Unhappy young women outside

16 September 2021

YMCA St Paul’s Group research into government figures today reveals the true extent of potential damage to some of the most vulnerable among the 918,000* young people currently claiming Universal Credit if the £20 a week uplift is removed on 6 October.  

For a young person leaving supported accommodation and relying on Universal Credit, there are typically three housing options: social, shared or one-bedroom accommodation. While the current uplift provides more opportunity to find the best fit for each individual, after that £20 is removed the only viable option for many young people is shared housing – an option often not suited to those with complex lives.  

Looking at specific samples of young people living in Hammersmith and Fulham, Ealing, Hillingdon, Kingston Upon Thames, Merton, Richmond upon Thames and Waltham Forest, YMCA St Paul’s Group found that after rent and bills those living in social housing would see their money drop from £167 to £80; and similarly cut from £266 to £179 for those in a house-share setting. This loss to finances means the difference between generating debt and breaking even, with these figures not taking into account necessities like travel, food and prescriptions.**  

YMCA SPG Of Little Benefit Square Facebook Instagram v2 1024x1024 - Ending Universal Credit uplift will disproportionately affect vulnerable young people across London in their housing, working and living experiences

When looking at the end of the uplift in relation to employment, government thinking suggests that its removal would inspire a spike in those looking to secure work, however figures for those aged 16-to-24 suggest a high uptake already. More than a third (38%) of 16-to-24-year-olds claiming Universal Credit are employed, with the employment rate in this age range rising significantly between April and June 2021. 

What is clear from YMCA research is the stark difference the uplift makes in relation to earnings once bare essentials and daily costs are considered, with young people on low income typically finding themselves priced out of anything past necessity. And for those on Universal Credit and not in employment, affording even essential items after rent and bills can already lead to shortfalls, often meaning financial arrears, reliance on food banks or even skipping meals. Once the £20 uplift is removed, many more young people in this situation risk being pushed beyond the breadline and even further into debt.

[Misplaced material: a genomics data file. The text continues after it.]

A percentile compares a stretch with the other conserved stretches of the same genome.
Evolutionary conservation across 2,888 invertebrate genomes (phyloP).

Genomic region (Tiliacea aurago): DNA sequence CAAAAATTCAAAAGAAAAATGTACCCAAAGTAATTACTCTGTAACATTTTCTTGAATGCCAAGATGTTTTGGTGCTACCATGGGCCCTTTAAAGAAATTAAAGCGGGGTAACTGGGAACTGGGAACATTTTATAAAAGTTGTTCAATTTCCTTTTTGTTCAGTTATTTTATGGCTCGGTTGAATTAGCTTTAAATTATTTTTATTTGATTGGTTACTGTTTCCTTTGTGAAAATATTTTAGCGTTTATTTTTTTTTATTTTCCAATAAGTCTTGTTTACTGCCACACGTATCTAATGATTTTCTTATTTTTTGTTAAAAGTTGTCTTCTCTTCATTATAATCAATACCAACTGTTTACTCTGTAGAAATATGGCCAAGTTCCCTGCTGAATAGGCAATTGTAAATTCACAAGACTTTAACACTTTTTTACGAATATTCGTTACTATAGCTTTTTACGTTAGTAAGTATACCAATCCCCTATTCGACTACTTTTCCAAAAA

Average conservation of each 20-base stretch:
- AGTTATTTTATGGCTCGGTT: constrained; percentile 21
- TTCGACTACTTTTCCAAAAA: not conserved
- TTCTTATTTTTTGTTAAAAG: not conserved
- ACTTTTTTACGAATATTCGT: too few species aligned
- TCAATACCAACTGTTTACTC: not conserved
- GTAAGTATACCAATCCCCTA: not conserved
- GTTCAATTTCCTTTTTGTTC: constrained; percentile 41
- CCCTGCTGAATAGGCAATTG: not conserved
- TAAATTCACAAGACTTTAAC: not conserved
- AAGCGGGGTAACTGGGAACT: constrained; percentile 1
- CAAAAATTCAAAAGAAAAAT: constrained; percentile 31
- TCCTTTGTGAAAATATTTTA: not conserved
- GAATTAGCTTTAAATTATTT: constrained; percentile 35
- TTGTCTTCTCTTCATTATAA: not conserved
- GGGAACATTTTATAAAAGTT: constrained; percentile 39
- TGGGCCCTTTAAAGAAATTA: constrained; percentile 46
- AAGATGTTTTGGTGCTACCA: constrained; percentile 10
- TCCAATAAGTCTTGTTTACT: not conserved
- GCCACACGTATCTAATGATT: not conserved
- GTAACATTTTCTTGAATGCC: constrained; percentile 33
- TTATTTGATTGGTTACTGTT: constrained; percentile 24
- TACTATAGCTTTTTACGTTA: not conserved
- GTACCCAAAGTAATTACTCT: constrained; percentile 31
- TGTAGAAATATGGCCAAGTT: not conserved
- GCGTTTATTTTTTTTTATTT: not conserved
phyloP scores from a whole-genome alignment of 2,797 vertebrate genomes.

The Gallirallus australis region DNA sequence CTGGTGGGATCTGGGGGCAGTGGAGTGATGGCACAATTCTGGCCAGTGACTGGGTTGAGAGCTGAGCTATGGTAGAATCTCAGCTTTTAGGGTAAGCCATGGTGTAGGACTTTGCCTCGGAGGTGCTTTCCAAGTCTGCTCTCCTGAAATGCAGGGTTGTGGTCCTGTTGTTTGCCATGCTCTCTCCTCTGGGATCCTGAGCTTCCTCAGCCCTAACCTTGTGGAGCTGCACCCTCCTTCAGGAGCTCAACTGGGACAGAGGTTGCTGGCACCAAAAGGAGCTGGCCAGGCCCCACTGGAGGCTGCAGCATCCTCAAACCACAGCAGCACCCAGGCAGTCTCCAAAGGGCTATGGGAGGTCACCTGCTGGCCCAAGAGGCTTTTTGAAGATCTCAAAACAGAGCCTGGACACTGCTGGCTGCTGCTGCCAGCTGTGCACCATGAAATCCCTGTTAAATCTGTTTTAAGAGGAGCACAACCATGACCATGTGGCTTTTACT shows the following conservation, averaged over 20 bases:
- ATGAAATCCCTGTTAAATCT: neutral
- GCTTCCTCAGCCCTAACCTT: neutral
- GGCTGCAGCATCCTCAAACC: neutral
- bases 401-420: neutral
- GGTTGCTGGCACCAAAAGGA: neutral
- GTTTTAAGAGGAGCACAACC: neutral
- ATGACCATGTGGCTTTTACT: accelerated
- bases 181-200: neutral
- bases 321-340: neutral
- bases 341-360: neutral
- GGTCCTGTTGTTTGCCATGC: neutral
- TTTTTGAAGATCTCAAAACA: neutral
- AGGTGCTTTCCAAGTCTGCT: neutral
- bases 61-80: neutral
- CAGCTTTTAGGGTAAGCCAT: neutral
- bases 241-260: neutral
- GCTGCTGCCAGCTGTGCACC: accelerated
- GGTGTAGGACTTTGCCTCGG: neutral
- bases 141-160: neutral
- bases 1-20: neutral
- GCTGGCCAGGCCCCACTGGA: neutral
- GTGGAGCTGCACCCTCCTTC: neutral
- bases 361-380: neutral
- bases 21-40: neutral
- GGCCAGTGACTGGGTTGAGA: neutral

YMCA St Paul’s Group is asking the Government to consider other ways to help young people at this crucial stage of life:  

  • The Universal Credit lower (under 25) rates should not be applied if young people live along.
  • Young people who have lived in supported accommodation for six months or more to be entitled to the ‘work allowance’ for Universal Credit payments, so they can earn more before tapering occurs to help them create and maintain their independence.
  • Commission a review of the caps placed on young people’s benefits in comparison to the actual cost of living.


Richard James, Chief Executive of YMCA St Paul’s Group, said: 
“For many vulnerable 16-to-24-year-olds across London, the uplift means that their vital monthly lifeline of £257 – which is already lower than their 25+ counterparts – is boosted significantly by £87 at a critical time in their lives.  

“By removing the uplift, the choices a young person has when moving out of supported housing narrows dramatically, impacting the type of accommodation they move in to, access to employment opportunities, and how much money – if any – they have left after covering necessities.” 

“While YMCA St Paul’s Group appreciates that difficult decisions must be made in order to support the economic recovery of the country after a truly traumatic time, the removal of this lifeline is not a feasible or a fair decision.  

“Therefore, YMCA St Paul’s Group is asking the Government to maintain the £20 weekly uplift to ensure young people striving for independent living are able to find the best possible fit while pursuing a career or learning opportunities – without an increased risk of falling into debt. The choice should never be one or the other.”  

For more information or interview requests, please contact press@ymcaspg.org

Notes to Editors
*Department for Work and Pensions, Universal Credit data tables, 17 August 2021
** Area-specific examples in England and Wales are available on request
*** These figures are after transport to work costs have been taken into account

YMCA analysed a range of government datasets to understand how affordable living independently was for those who have lived in supported housing, whether currently in work or not, and how much less so this will become after the uplift is withdrawn on 6 October.

This report examines the choices a young person has when they move out of supported housing: the type of accommodation they move in to, the impact of working on their income and how much money they have after paying for necessary items.